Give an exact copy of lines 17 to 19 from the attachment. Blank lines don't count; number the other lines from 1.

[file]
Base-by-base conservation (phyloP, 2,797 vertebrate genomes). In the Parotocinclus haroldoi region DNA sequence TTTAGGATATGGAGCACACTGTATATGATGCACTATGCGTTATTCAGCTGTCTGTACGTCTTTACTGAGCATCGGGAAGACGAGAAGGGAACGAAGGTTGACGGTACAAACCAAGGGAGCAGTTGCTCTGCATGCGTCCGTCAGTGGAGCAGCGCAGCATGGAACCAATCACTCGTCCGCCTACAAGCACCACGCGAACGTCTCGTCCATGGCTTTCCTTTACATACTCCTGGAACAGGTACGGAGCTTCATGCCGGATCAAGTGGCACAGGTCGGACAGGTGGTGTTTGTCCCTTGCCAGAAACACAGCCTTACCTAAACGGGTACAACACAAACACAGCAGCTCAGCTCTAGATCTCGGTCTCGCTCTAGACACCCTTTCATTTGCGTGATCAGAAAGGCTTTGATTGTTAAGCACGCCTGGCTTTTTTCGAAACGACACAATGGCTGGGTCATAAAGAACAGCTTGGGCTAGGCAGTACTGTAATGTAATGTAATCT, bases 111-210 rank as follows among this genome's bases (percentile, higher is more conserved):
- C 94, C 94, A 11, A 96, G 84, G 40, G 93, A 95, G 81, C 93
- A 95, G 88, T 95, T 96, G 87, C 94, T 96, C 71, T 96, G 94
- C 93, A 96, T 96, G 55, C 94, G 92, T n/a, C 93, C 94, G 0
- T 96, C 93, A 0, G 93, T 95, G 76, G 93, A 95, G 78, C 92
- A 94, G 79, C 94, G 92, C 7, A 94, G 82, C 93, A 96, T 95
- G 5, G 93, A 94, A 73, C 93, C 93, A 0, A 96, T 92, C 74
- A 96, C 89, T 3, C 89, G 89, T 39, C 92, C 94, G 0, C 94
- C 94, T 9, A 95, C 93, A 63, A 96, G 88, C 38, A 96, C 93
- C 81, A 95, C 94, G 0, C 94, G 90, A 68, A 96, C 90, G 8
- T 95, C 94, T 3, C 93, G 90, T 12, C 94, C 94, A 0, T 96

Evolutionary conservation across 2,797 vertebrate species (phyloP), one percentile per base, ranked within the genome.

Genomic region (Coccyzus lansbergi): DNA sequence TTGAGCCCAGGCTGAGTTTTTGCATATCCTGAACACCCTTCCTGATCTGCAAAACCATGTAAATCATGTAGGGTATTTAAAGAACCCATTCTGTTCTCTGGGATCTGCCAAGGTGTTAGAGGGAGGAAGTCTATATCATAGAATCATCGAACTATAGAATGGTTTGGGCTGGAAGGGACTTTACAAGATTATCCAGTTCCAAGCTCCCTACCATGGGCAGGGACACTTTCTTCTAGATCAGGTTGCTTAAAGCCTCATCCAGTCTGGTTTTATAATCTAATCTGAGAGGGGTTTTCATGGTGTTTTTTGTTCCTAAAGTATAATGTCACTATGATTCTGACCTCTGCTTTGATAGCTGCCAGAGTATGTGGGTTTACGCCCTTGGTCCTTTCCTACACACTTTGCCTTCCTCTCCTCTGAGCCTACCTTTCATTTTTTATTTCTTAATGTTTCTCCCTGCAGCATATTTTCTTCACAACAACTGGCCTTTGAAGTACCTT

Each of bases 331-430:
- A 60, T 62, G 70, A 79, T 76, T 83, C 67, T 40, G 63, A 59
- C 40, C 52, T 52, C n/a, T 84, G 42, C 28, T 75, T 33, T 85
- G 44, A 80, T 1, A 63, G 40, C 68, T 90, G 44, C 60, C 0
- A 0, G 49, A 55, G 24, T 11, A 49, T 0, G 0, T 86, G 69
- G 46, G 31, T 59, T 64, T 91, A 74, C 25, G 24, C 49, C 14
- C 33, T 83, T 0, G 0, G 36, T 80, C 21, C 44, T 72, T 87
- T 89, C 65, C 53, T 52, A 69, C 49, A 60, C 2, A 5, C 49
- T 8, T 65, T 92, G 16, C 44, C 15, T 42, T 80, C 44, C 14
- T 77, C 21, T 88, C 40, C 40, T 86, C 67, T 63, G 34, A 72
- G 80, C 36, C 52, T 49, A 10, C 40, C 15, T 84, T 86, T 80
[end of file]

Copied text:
- G 44, A 80, T 1, A 63, G 40, C 68, T 90, G 44, C 60, C 0
- A 0, G 49, A 55, G 24, T 11, A 49, T 0, G 0, T 86, G 69
- G 46, G 31, T 59, T 64, T 91, A 74, C 25, G 24, C 49, C 14